7. From energy-rich phosphate compounds to warfare agents: A review on the chemistry of organic phosphate compounds

    Directory of Open Access Journals (Sweden)

    Luciano Albino Giusti

    2008-12-01

    Full Text Available The chemistry of the phosphorus-oxygen bond is widely used in biological systems in many processes, such as energy transduction and the storage, transmission and expression of genetic information, which are essential to living beings in relation to a wide variety of functions. Compounds containing this bond have been designed for many purposes, ranging from agricultural defense systems, in order to increase food production, to nerve agents, for complaining use in warfare. In this review, features related to the chemistry of organic phosphate compounds are discussed, with particular emphasis on the role of phosphate compounds in biochemical events and in nerve agents. To this aim, the energy-rich phosphate compounds are focused, particularly the mode of their use as energy currency in cells. Historical and recent studies carried out by research groups have tried to elucidate the mechanism of action of enzymes responsible for energy transduction through the use of biochemical studies, enzyme models, and artificial enzymes. Finally, recent studies on the detoxification of nerve agents based on phosphorous esters are presented, and on the utilization of chromogenic and fluorogenic chemosensors for the detection of these phosphate species.

  8. OrgTrace – No difference found in bioactive compounds of organic and conventional crops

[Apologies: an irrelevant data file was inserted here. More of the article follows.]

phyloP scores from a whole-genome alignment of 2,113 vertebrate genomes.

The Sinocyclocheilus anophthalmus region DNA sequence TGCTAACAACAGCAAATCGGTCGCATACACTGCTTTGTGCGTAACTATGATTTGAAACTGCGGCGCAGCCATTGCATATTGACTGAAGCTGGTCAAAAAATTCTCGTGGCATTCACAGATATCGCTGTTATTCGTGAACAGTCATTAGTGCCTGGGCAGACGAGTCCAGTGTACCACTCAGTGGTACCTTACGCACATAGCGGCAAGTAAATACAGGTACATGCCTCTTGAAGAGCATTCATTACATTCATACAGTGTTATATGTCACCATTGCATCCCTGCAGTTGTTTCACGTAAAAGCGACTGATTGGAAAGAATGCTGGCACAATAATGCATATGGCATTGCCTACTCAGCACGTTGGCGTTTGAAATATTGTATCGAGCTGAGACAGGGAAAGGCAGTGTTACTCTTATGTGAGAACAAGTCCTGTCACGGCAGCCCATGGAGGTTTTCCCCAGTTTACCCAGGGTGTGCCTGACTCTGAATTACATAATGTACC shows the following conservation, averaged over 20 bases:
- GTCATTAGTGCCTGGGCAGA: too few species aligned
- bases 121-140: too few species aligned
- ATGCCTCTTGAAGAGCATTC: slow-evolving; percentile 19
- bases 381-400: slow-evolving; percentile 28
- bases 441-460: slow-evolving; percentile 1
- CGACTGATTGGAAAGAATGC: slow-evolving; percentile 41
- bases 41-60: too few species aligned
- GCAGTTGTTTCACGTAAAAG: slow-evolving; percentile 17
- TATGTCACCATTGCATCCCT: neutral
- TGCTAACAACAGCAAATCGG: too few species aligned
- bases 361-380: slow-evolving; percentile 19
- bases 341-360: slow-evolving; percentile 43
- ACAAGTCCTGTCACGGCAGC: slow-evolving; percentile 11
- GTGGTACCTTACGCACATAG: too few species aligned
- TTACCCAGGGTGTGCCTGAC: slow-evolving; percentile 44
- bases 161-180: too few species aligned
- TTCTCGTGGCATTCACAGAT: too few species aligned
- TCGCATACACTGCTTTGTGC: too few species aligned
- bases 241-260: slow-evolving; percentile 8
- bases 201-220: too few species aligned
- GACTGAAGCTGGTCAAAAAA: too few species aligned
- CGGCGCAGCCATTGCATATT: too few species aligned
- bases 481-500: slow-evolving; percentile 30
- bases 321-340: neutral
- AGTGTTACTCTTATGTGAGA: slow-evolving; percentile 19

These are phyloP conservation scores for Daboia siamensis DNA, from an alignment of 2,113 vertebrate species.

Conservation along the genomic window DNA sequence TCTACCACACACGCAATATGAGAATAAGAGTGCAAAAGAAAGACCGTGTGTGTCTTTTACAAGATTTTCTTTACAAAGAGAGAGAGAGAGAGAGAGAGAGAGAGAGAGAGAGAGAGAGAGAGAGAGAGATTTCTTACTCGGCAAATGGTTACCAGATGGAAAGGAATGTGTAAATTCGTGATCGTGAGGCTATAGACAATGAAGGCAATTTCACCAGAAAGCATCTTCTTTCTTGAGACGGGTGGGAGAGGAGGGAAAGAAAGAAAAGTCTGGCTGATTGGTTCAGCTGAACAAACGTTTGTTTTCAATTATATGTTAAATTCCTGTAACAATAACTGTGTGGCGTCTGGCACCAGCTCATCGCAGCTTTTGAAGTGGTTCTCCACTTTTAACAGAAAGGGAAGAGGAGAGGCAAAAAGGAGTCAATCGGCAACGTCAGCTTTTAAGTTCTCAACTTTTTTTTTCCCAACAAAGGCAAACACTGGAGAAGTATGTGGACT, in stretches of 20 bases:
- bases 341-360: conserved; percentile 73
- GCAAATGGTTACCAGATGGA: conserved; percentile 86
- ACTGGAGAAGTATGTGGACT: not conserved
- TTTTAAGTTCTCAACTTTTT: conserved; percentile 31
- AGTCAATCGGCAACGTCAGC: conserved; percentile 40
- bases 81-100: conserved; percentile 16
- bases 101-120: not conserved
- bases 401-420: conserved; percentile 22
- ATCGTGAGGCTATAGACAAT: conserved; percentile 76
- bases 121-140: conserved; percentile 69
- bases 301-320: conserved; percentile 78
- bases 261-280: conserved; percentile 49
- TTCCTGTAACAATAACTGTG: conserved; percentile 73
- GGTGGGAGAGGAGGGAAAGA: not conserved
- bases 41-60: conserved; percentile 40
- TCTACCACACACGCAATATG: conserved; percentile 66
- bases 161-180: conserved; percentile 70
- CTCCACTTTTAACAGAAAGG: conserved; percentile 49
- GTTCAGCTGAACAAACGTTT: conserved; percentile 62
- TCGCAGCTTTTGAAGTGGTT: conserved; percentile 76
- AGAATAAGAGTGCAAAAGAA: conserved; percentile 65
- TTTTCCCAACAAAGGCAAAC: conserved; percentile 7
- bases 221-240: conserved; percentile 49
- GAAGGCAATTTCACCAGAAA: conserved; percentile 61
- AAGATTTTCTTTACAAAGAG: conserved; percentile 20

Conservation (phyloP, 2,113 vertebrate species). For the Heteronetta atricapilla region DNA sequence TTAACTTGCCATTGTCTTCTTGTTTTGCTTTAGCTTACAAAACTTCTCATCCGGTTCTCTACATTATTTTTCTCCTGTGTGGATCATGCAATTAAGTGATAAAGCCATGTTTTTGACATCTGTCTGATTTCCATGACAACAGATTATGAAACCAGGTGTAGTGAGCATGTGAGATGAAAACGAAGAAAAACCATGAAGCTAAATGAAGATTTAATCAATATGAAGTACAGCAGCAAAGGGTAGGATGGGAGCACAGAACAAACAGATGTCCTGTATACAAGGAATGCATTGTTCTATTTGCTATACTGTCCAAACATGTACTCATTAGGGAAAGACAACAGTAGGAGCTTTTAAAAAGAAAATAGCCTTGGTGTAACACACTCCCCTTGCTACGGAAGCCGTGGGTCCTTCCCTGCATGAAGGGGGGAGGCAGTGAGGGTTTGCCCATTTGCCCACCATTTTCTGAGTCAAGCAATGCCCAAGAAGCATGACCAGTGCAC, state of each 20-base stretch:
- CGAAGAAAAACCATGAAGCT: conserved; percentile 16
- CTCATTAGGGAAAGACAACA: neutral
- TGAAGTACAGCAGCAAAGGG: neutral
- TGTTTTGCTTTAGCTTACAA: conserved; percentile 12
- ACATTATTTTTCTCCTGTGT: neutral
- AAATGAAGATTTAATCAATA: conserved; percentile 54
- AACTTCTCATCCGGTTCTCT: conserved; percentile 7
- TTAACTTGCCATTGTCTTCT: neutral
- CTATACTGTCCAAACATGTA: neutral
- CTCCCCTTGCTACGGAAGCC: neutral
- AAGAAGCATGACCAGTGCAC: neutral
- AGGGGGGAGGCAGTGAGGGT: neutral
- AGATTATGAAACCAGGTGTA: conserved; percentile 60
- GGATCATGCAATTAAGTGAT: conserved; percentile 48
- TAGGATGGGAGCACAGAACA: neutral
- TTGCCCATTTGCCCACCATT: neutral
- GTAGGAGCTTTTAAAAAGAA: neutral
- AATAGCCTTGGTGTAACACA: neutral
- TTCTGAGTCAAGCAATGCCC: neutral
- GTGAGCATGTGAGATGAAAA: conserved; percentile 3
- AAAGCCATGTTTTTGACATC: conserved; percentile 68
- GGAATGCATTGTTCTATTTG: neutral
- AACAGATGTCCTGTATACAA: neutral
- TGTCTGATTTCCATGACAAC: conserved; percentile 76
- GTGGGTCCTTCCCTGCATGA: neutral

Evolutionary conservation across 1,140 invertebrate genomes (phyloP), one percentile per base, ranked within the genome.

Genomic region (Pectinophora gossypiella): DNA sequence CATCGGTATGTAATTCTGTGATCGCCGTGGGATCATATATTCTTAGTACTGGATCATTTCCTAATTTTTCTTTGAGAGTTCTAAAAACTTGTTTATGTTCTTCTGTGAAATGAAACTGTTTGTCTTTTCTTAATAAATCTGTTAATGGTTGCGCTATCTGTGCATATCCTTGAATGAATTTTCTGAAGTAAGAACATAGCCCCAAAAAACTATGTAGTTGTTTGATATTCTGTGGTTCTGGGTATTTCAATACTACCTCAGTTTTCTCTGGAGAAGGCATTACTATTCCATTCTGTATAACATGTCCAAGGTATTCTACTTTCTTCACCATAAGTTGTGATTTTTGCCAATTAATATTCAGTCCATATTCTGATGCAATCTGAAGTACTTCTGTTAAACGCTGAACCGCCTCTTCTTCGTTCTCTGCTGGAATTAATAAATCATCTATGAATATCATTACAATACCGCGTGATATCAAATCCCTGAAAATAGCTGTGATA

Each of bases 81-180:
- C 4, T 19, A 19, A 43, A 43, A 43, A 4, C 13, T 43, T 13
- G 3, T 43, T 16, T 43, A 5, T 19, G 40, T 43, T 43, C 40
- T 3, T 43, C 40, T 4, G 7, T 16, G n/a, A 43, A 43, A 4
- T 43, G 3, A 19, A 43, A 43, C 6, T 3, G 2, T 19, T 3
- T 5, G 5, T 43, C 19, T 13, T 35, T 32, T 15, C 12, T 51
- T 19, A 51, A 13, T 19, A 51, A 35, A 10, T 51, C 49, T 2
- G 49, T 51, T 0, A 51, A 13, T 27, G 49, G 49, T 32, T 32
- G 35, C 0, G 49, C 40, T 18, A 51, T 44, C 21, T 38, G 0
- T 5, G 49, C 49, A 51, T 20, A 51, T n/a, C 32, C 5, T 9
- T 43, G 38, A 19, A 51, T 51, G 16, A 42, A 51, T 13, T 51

DEFF Research Database (Denmark)

    Knuthsen, Pia; Søltoft, Malene; Laursen, Kristian Holst;

    The objective of the present study was to compare the content of selected bioactive compounds in organically and conventionally grown crops, and to evaluate if the ability of the crops to synthesize selected secondary metabolites was systematically affected by growth systems across different growth...... contents of bioactive compounds than the conventionally grown. This indicates that giving preference to organic products because they contain more bioactive components is doubtfull. However, there are many other reasons for the consumer to choose organic food products, including: no pesticide residues...

  9. Extraction of interesting organic compounds from olive oil waste

    Directory of Open Access Journals (Sweden)

    Jiménez, Ana

    2006-03-01

    Full Text Available In the olive fruits there is a large amount of bioactive compounds and substances of high interest. Many of them are known by owing health beneficial properties that contribute to protective effect of the virgin olive oil. During olive oil processing, most of them remain in the olive oil wastes. Although, olive-mill wastewater (OMWW or “alpechin”, olive oil cake (OOC, and the new by-product, known as “alperujo” in Spain and generated by the two-phase extraction process, represent a major disposal and potentially severe pollution problem for the industry, they are also promising source of substances of high value. This review summarises the last knowledge on the utilisation of residual products, with more than 90 references including articles and patents, which are promising with regard to future application. All these investigations have been classified into two options, the recovery of valuable natural constituents and the bioconversion into useful products.Existe una gran cantidad de compuestos bioactivos y de alto interés presentes en la aceituna. Muchos de ellos se conocen por las cualidades beneficiosas que aportan al aceite de oliva virgen. La mayoría permanecen en mayor cantidad en el subproducto de la extracción del aceite. Aunque, el alpechín, el orujo y el nuevo subproducto de extracción del aceite en dos fases, alperujo, representan un problema potencial de vertido y contaminación, también son una prometedora fuente de compuestos de alto valor. Esta revisión resume lo último que se conoce sobre la utilización de estos residuos en el campo anteriormente mencionado, con más de 90 referencias que incluyen artículos y patentes. Todas estas investigaciones han sido clasificadas en cuanto a la recuperación de constituyentes naturalmente presentes o en cuanto a la bioconversión de los residuos en sustancias de interés.